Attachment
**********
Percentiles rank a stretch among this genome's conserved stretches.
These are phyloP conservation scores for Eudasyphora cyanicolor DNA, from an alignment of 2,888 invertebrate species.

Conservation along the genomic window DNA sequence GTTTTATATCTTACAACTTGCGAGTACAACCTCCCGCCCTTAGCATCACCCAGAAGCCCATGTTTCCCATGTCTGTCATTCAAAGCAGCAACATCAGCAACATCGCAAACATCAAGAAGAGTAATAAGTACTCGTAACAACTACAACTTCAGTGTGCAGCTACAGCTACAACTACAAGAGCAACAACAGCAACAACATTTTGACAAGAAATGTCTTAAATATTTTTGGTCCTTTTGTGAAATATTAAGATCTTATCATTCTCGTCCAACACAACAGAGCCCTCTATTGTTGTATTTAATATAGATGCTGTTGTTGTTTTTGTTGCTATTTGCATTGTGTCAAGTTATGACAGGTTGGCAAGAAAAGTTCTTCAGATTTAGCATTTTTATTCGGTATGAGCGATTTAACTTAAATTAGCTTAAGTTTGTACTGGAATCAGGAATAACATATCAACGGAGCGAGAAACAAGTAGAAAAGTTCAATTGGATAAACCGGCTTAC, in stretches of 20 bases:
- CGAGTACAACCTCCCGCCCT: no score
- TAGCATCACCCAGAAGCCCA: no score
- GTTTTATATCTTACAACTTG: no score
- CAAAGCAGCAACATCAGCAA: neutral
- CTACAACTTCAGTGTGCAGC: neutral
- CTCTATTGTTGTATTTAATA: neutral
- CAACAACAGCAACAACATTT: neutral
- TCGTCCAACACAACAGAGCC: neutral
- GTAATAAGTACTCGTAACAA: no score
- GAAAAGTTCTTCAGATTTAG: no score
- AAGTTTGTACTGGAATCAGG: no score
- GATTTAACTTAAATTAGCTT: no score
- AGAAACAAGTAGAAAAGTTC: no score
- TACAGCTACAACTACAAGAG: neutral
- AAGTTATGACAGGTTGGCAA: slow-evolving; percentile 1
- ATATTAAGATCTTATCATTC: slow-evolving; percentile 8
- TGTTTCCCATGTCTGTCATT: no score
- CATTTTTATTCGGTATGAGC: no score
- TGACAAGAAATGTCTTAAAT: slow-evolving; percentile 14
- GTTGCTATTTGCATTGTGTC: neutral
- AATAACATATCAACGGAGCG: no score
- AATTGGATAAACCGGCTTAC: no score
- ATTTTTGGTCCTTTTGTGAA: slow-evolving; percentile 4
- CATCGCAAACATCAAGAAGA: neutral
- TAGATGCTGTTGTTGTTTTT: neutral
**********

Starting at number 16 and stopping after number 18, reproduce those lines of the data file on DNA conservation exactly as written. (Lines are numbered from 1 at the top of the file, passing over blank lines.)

- AGAAACAAGTAGAAAAGTTC: no score
- TACAGCTACAACTACAAGAG: neutral
- AAGTTATGACAGGTTGGCAA: slow-evolving; percentile 1